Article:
Global Aircraft -- T-37 Tweet
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T-37 Tweet Specifications
Primary Function: Primary trainer in joint specialized undergraduate pilot training
Contractor: Cessna Aircraft Co.
Crew: Two - student pilot and instructor pilot
Unit Cost: $164,854
  Two Continental J69-T-25 turbojet engines rated at 1,025 pounds (461.25 kilograms) each
Length: 29 feet, 3 inches (8.9 meters)
Wingspan: 33 feet, 8 inches (10.2 meters)
Height: 9 feet, 2 inches (2.8 meters)
Empty: 6,211 pounds (2,817 kilograms) -- OA-37B Dragonfly
Maximum Takeoff: 6,625 pounds (2,981 kilograms)
Speed: 360 mph (Mach 0.4 at sea level)
Ceiling: 35,000 feet (10.6 kilometers)
Range: 460 miles

T-37 Tweet Achievements
No known major achievements

T-37 Tweet Features

The twin engines and flying characteristics of the T-37B give student pilots the feel for handling the larger, faster T-38 Talon or T-1A Jayhawk later in the JSUPT. The instructor and student sit side by side for more effective training. The cockpit has dual controls, ejection seats and a clamshell-type canopy that can be jettisoned.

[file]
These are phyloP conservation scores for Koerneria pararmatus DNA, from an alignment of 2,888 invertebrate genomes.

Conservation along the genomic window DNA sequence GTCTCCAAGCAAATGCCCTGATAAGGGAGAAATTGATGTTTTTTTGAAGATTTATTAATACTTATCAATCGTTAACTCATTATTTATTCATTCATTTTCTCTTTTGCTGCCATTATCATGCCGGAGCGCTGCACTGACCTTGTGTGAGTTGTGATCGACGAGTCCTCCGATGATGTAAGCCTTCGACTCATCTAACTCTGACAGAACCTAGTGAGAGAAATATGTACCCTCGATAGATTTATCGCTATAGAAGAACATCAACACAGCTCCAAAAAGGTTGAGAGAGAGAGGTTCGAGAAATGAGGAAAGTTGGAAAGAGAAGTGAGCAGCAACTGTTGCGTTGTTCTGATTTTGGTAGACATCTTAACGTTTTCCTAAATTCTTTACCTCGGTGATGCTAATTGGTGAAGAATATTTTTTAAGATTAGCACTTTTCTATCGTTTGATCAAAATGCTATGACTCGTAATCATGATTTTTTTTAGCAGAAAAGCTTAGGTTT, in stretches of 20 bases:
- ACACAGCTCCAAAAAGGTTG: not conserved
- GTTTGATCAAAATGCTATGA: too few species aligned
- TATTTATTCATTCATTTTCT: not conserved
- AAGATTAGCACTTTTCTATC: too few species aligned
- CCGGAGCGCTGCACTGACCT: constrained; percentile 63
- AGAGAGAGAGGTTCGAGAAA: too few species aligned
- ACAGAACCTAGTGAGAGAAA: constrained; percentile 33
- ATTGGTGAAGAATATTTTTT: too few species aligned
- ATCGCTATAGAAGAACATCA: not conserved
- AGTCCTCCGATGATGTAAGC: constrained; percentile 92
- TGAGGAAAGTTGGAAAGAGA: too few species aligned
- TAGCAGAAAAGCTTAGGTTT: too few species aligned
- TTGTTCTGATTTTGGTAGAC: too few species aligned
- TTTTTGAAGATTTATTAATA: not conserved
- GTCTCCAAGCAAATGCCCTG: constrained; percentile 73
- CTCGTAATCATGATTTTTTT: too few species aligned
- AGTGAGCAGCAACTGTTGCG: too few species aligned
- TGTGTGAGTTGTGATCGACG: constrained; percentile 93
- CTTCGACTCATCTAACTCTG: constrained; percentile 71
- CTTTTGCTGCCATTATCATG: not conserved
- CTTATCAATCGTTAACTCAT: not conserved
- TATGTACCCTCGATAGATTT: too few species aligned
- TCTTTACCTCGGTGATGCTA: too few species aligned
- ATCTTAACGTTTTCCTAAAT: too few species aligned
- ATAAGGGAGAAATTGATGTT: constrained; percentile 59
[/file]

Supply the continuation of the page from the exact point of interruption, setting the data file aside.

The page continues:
The T-37B has a hydraulically operated speed brake, tricycle landing gear and a steerable nose wheel. Six rubber-cell, interconnected fuel tanks in each wing feed the main tank in the fuselage. The T-37B has improved radio navigational equipment, UHF radio and redesigned instrument panels.

Students from 12 North Atlantic Treaty Organization countries train in T-37B's at Sheppard Air Force Base, Texas.

T-37 Tweet Background

The T-37A made its first flight in 1955 and went into service with the Air Force in 1956. The T-37B became operational in 1959. All T-37A's were modified to T-37B standards.

A contract was awarded in August 1989 to Sabreliner Corp. for the T-37B Structural Life Extension Program. The contract included the design, testing and production of kits, installed by an U.S. Air Force contract field team, which modified or replaced critical structural components for the entire fleet, extending the capability of the T-37.

More than 1,000 T-37s were built, and 419 remain in the U.S. Air Force inventory. All were repainted in a distinctive dark blue and white to help formation training and to ease maintenance.

T-37 Tweet Photos
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T-37 Tweet

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